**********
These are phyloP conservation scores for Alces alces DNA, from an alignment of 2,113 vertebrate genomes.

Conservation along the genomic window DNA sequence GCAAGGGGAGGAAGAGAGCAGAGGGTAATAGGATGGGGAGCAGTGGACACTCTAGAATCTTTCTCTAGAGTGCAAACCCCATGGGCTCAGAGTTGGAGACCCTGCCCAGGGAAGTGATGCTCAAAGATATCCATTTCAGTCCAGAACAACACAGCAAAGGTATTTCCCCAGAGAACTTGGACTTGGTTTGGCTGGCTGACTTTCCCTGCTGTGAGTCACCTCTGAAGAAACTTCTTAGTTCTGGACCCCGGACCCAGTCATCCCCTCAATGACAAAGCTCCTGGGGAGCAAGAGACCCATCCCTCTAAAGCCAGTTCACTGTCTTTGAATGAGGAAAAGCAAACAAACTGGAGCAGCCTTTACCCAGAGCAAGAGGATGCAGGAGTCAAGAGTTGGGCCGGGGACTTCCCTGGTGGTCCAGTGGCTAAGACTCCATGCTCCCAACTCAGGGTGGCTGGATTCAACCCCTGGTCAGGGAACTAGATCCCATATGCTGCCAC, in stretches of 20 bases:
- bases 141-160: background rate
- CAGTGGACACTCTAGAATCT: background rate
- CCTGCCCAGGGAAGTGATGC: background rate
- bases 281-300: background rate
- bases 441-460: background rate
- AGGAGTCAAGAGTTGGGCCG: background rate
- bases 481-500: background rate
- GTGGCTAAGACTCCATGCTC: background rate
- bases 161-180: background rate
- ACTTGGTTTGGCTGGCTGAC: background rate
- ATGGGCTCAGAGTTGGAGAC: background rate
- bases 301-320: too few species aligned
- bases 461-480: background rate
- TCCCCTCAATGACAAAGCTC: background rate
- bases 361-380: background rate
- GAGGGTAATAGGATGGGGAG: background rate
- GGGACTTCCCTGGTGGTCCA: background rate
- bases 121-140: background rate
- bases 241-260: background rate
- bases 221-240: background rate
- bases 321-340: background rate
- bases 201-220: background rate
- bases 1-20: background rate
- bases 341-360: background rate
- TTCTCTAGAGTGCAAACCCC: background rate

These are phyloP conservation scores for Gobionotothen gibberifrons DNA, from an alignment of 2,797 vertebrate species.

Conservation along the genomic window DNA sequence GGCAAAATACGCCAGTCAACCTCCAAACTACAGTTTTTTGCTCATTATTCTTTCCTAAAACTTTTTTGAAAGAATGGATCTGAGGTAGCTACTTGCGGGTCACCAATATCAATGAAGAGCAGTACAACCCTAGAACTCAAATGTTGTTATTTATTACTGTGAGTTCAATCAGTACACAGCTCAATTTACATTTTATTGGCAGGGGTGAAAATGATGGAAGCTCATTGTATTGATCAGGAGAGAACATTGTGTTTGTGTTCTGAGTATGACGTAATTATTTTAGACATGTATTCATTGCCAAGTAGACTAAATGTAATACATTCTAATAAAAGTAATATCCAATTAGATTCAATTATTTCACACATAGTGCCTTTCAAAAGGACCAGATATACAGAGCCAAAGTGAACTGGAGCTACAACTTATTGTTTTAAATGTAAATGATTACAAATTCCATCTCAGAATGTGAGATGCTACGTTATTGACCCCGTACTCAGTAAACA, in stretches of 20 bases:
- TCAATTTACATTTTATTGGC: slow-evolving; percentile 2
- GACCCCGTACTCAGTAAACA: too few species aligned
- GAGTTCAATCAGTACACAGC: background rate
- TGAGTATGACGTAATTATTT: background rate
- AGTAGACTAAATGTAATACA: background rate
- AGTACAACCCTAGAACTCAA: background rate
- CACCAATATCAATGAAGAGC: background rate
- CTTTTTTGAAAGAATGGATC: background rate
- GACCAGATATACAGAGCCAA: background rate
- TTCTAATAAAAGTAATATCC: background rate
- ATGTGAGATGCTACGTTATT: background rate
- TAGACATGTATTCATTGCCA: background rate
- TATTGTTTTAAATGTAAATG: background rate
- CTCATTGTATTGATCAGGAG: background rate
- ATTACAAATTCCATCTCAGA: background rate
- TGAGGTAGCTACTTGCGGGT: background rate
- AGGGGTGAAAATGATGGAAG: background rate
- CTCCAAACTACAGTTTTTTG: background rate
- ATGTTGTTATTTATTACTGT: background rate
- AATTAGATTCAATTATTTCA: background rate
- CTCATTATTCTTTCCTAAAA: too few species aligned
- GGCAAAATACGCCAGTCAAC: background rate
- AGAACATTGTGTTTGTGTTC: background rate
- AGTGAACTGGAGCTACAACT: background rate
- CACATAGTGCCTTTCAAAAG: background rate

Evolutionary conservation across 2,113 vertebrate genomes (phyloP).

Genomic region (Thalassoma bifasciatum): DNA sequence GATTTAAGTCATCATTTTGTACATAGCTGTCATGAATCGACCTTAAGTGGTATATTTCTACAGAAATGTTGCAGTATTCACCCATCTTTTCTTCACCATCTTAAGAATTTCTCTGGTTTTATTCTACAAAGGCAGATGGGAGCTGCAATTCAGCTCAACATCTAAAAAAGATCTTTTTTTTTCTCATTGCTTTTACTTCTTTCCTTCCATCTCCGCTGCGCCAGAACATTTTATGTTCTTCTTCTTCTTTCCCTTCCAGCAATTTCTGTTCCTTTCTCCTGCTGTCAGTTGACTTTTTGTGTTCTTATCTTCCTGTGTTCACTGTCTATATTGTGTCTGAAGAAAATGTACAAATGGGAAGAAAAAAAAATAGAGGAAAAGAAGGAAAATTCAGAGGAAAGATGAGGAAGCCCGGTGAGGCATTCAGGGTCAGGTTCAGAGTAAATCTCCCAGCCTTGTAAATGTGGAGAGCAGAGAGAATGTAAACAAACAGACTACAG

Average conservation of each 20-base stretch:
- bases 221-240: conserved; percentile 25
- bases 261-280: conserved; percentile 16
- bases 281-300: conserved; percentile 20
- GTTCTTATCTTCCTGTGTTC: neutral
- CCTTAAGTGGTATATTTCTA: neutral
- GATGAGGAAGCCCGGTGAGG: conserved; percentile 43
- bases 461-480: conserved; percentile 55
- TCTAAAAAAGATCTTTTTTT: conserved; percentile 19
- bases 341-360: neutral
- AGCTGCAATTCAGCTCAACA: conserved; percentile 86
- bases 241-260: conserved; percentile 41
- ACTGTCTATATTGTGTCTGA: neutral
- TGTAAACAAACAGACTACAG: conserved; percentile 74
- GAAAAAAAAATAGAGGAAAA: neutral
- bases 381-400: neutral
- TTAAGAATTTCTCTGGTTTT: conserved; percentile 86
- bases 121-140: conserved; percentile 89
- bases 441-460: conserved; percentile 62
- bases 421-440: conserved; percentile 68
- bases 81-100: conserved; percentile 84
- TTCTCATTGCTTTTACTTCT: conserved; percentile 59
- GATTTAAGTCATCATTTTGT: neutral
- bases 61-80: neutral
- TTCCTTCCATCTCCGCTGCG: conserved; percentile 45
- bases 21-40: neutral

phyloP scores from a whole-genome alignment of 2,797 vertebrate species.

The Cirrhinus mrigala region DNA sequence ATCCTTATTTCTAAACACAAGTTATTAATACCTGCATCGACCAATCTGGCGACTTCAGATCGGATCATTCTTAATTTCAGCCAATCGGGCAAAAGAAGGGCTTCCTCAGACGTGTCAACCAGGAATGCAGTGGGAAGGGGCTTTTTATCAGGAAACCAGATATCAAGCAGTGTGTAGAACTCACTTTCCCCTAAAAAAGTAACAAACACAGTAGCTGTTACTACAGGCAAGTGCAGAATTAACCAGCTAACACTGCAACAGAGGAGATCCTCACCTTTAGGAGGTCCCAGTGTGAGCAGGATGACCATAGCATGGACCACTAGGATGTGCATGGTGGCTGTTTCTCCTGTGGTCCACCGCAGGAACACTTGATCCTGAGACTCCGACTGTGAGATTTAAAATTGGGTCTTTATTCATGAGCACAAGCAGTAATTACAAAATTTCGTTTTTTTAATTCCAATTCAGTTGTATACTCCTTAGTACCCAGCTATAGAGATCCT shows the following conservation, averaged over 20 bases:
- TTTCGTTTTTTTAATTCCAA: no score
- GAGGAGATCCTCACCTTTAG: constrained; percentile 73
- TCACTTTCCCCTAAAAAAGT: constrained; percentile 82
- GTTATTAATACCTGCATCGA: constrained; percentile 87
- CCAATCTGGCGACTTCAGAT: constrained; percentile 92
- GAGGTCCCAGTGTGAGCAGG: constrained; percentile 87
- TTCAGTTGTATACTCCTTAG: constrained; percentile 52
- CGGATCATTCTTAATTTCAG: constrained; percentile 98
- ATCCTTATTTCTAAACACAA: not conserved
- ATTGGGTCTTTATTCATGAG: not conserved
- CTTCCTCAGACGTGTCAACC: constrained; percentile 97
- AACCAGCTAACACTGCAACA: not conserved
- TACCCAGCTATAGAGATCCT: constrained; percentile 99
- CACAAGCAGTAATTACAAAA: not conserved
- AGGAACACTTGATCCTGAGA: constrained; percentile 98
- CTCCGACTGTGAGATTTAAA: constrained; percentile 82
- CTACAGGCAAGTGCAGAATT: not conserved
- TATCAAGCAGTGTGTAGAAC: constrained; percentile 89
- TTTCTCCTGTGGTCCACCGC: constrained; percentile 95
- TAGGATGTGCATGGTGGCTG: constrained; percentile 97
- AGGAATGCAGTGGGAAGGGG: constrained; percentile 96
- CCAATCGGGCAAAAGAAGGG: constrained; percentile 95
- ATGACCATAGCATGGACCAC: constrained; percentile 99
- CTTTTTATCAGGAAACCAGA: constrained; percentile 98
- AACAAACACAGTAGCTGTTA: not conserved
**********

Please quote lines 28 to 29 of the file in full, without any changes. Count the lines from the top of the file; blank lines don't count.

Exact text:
These are phyloP conservation scores for Gobionotothen gibberifrons DNA, from an alignment of 2,797 vertebrate species.

Conservation along the genomic window DNA sequence GGCAAAATACGCCAGTCAACCTCCAAACTACAGTTTTTTGCTCATTATTCTTTCCTAAAACTTTTTTGAAAGAATGGATCTGAGGTAGCTACTTGCGGGTCACCAATATCAATGAAGAGCAGTACAACCCTAGAACTCAAATGTTGTTATTTATTACTGTGAGTTCAATCAGTACACAGCTCAATTTACATTTTATTGGCAGGGGTGAAAATGATGGAAGCTCATTGTATTGATCAGGAGAGAACATTGTGTTTGTGTTCTGAGTATGACGTAATTATTTTAGACATGTATTCATTGCCAAGTAGACTAAATGTAATACATTCTAATAAAAGTAATATCCAATTAGATTCAATTATTTCACACATAGTGCCTTTCAAAAGGACCAGATATACAGAGCCAAAGTGAACTGGAGCTACAACTTATTGTTTTAAATGTAAATGATTACAAATTCCATCTCAGAATGTGAGATGCTACGTTATTGACCCCGTACTCAGTAAACA, in stretches of 20 bases: